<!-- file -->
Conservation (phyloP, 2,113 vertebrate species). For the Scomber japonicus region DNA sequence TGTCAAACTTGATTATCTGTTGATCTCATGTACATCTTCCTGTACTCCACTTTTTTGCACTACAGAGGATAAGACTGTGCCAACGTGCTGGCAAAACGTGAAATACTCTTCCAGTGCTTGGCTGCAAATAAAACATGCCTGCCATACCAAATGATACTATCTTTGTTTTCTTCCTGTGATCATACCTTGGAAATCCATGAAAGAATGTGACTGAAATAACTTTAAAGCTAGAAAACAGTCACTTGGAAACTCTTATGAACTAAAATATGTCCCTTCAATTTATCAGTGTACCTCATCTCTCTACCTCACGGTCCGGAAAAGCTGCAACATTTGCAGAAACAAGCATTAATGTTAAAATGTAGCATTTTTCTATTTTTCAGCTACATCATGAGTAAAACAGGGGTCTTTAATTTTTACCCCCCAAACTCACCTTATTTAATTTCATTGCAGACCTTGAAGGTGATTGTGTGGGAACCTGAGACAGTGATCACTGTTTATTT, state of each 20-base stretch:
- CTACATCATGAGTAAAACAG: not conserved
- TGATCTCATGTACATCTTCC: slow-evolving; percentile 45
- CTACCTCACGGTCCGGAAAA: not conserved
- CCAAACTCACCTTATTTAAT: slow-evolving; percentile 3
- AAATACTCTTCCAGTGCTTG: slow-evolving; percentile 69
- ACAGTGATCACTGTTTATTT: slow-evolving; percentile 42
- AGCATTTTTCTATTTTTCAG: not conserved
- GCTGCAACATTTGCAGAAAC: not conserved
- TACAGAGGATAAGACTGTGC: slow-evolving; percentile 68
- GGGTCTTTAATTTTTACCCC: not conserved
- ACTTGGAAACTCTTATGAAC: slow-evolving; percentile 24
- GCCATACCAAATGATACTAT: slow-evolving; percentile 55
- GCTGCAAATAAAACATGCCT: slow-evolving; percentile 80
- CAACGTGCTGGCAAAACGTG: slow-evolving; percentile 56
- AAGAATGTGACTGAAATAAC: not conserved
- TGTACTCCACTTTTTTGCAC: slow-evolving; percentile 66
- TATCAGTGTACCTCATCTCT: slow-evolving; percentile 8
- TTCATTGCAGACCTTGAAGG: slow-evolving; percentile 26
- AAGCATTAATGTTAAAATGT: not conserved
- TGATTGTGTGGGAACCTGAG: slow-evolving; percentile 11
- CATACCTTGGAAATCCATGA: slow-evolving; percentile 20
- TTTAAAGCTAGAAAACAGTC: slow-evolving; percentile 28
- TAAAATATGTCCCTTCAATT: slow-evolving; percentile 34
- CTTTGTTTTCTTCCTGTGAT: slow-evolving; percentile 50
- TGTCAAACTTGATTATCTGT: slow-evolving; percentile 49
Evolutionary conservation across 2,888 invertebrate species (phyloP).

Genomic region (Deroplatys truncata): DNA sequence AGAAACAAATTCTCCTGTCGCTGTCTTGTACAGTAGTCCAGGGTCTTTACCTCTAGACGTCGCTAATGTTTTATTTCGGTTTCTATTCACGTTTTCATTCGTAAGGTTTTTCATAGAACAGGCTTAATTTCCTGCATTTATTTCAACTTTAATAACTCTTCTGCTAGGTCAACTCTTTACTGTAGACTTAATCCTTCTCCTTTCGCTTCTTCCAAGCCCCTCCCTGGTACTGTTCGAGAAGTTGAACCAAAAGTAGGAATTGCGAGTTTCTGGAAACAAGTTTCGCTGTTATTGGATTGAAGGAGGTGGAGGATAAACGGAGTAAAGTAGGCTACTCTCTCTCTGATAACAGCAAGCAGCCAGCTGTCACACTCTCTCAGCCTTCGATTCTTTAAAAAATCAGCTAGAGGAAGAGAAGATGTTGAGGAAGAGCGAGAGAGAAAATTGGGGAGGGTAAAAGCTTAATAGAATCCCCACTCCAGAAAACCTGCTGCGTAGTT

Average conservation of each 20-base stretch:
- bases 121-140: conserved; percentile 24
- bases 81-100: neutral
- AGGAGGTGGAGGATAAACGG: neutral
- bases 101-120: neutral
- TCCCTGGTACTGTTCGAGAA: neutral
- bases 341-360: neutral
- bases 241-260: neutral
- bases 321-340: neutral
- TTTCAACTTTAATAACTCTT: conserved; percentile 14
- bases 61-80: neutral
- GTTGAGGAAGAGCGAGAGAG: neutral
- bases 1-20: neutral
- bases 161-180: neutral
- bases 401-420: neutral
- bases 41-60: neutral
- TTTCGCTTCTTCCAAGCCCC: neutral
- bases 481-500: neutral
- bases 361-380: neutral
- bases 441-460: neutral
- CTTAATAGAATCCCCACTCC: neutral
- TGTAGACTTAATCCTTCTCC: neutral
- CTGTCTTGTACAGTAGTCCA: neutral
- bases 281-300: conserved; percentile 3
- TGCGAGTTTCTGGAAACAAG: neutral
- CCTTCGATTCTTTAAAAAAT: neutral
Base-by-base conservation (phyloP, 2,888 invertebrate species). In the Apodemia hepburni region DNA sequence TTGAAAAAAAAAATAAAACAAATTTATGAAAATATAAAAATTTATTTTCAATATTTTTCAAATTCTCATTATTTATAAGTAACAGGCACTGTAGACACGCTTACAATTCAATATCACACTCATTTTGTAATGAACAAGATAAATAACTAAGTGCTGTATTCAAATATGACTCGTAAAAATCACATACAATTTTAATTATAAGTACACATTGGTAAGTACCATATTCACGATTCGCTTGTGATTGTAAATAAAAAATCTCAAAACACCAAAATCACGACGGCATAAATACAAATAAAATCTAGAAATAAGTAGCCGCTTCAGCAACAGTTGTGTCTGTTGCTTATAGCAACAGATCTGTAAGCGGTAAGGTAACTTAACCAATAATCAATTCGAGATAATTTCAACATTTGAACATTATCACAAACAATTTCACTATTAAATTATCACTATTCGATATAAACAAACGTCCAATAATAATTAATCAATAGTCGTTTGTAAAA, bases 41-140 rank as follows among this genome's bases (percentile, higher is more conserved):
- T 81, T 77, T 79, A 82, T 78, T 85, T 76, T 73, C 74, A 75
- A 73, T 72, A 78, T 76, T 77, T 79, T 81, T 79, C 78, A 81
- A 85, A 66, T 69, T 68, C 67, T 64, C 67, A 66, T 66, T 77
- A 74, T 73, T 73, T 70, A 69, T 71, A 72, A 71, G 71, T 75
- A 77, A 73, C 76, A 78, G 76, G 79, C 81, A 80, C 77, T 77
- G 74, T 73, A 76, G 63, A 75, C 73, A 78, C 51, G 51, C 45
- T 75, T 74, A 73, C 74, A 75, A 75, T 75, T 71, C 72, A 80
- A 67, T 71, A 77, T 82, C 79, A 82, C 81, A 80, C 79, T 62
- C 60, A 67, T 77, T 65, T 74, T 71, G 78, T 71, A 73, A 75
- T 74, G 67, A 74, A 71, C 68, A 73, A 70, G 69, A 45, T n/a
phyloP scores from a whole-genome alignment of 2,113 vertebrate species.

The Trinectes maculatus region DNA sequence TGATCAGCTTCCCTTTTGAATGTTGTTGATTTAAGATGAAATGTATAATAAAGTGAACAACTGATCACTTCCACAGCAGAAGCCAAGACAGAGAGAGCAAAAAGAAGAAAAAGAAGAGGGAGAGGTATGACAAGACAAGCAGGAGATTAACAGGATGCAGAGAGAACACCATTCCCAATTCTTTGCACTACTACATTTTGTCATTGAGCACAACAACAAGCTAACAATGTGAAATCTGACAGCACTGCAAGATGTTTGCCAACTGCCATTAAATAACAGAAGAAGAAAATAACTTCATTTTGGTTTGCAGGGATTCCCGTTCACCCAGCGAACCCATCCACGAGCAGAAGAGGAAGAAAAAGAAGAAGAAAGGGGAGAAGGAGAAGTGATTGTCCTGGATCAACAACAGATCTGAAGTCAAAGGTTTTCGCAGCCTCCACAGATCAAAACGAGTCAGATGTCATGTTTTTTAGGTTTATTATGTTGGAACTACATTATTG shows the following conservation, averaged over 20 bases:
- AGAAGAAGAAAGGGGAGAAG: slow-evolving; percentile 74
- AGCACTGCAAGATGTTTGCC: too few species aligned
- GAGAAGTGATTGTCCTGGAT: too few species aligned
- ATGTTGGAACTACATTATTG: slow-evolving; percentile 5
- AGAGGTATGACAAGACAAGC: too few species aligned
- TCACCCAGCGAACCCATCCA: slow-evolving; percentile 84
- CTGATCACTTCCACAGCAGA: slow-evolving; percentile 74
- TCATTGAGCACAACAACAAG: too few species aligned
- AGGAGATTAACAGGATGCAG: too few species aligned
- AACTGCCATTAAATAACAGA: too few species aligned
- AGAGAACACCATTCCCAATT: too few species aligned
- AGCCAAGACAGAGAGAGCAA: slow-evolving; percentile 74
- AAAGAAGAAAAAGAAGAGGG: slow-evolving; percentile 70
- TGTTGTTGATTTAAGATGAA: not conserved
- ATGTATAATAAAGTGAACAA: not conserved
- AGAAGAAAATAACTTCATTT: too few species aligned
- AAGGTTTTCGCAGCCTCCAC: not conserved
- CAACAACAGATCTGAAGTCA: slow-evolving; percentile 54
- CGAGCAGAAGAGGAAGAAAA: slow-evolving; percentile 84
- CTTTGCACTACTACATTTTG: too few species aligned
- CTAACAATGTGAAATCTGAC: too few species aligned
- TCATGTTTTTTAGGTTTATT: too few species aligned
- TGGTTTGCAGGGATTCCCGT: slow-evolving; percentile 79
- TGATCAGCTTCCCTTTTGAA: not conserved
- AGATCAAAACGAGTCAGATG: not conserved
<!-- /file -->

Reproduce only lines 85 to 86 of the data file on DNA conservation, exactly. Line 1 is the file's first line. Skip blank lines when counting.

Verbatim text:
- CAACAACAGATCTGAAGTCA: slow-evolving; percentile 54
- CGAGCAGAAGAGGAAGAAAA: slow-evolving; percentile 84